Tribeca Film Festival announces main slate

Phil Morrison, Neil LaBute and Clark Gregg films among world premieres.

by Amber Wilkinson

The Tribeca Film Festival has announced the main slate for its 12th edition.

The New York festival will open on April 17 with the world premiere of Mistaken For Strangers, which follows The National on tour. There will be a special performance by the band following the screening.

Twelve narrative and 12 documentary features will compete for a total of $180,000 (£119,000) in prize money.

Artistic director Frederic Boyer said: "Our competition selections embody the quality and diversity of contemporary cinema from across the globe. The cinematic proficiency that harnesses this lineup is remarkable and we’re looking forward to sharing these new perspectives, powerful performances, and multifaceted stories.”

Among the films making their debut are Almost Christmas - director Phil Morrison's long-awaited follow up to indie favourite Junebug - and Trust Me, the latest from Avengers actor and Choke director Clark Gregg. The festival will also host the world premiere of Neil LaBute's drama Some Velvet Morning, starring Stanley Tucci and Alice Eve, and Josh Fox's fracking documentary follow-up Gasland II.

Other documentaries to look out for are Whoopi Goldberg's directorial feature debut I Got Somethin' To Tell You, about ground-breaking comic Moms Mabley and Chiemi Karasawa's Elaine Stritch: Shoot Me.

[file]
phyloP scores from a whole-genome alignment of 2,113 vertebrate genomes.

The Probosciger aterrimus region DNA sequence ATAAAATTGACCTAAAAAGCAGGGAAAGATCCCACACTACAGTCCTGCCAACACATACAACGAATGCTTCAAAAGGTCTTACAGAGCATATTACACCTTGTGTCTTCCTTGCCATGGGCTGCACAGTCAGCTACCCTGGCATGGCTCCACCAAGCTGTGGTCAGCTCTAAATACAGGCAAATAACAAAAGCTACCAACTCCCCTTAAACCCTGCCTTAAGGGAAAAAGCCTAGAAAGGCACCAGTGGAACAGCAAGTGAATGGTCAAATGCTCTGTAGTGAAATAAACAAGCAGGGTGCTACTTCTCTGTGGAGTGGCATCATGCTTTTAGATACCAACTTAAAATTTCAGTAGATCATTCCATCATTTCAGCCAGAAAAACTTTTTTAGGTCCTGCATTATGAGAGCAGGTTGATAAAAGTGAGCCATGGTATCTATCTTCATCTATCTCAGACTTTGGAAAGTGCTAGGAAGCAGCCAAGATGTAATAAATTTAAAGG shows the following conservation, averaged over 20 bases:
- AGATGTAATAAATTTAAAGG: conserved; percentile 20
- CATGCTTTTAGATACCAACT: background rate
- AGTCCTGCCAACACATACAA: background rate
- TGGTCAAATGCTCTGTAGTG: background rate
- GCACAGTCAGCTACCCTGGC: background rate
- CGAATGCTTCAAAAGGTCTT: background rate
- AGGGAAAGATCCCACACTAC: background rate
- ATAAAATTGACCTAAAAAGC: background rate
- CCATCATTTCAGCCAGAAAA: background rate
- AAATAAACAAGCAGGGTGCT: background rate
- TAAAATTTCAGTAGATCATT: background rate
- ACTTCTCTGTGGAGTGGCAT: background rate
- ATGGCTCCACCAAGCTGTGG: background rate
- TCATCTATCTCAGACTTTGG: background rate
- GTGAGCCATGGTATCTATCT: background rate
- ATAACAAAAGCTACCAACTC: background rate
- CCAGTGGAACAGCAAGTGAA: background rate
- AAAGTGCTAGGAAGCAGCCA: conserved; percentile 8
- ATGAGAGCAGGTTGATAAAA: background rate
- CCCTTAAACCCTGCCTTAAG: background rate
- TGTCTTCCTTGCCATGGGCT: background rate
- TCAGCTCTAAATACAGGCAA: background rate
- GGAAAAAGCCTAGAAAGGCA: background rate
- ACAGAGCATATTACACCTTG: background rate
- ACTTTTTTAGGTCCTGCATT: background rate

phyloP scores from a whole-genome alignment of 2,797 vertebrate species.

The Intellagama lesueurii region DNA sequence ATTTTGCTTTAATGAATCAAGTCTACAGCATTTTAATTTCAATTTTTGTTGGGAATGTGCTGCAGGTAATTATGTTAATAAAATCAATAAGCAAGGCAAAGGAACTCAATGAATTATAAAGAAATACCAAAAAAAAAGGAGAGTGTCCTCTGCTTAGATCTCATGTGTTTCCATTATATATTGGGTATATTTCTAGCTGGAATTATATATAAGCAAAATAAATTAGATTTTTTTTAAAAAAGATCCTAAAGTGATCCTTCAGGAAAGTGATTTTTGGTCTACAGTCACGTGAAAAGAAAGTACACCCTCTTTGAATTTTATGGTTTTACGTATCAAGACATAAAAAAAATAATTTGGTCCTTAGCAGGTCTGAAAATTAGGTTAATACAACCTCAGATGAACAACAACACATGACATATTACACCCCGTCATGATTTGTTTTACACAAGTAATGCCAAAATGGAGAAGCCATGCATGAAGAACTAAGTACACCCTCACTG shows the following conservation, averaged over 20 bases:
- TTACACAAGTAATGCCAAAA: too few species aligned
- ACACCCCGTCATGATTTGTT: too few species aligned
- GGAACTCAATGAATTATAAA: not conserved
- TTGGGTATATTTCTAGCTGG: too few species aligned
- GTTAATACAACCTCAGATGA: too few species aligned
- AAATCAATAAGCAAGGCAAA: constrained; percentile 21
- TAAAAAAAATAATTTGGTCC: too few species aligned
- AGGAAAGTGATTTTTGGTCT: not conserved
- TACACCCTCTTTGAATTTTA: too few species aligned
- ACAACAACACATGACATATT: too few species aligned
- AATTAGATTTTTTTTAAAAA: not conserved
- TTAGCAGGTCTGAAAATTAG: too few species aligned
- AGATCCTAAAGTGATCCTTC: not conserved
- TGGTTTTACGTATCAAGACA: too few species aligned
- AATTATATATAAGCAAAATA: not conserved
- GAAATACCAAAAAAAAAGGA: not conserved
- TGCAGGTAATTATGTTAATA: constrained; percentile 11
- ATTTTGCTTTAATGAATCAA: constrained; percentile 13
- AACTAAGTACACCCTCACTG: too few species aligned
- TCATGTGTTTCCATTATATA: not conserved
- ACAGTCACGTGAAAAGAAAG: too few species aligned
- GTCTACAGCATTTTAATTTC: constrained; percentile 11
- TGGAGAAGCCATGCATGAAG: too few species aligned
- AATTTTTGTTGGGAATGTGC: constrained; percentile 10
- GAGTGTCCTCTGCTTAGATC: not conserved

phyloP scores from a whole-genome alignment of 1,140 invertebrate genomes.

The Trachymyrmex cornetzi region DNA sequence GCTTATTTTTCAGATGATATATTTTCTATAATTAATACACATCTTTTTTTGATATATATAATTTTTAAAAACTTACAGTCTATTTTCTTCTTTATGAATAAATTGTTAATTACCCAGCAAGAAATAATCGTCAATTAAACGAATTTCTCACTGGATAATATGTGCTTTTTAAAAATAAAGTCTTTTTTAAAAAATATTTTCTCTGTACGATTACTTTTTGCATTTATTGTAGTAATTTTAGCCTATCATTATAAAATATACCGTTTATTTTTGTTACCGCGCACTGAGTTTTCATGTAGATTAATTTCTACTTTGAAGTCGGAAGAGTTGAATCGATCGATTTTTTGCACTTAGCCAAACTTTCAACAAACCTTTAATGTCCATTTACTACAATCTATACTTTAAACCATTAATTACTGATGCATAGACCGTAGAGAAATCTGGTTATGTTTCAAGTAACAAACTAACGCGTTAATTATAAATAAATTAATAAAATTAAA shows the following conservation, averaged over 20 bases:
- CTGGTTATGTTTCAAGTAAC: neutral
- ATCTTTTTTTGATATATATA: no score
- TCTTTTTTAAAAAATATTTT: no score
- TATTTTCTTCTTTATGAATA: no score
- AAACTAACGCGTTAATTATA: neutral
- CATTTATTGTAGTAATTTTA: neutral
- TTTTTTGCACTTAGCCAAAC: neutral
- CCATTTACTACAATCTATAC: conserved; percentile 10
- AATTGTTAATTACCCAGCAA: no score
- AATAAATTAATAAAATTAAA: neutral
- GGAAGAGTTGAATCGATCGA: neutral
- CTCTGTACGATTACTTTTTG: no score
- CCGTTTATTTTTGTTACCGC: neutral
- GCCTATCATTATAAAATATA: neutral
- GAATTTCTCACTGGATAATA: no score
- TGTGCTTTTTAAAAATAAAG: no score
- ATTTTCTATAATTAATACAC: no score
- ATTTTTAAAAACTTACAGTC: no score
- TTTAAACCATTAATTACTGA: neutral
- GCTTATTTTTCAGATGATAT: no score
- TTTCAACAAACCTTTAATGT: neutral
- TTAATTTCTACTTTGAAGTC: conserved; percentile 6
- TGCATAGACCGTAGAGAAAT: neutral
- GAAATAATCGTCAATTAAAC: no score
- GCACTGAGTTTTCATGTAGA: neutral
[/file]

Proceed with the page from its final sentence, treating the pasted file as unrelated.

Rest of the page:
The UK and Ireland are also making their presence felt, with Scottish fly-fishing documentary Kiss The Water and Garage director Lenny Abrahamson's drama What Richard Did included in the Viewpoints strand. Inside Out: The People's Art Project, the latest film from British director Alastair Siddons (Turn It Loose), will also receive its world premiere, while Neil Jordan (Interview With The Vampire) returns to blood-sucking themes in Byzantium.

The festival has reverted its Cinemania section back to the Midnight label, although the films there continue to be the standard mix of horror and sci-fi. Britflick The Machine, by Caradog W James, about a cyborg that could be used for good or evil, will have its world premiere in the section.

The festival has introduced a new transmedia section entitled Storyscapes, which aims to showcase and celebrate cross-genre work. The emphasis is on interactivity, with visitors invited to create animation for Exquisite Forest (more about which, here, while you can see what happens when festivalgoers collaborate with robots to make a documentary with Robots In Residence.

View the line-up by strand: Midnight, Special Screenings, Spotlight, Storyscapes, Viewpoints, World Documentary Feature Competition, World Narrative Competition

And read our previous festivals and see an early taste of this year's, here

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We've recently covered Tallinn Black Nights, DOC NYC, Sheffield DocFest, the London Korean Film Festival, Welsh horror festival Abertoir, New York's Newfest, the October edition of Frightfest, the Scottish Queer International Film Festival, the London Film Festival, the New York Film Festival and the Venice Film Festival.



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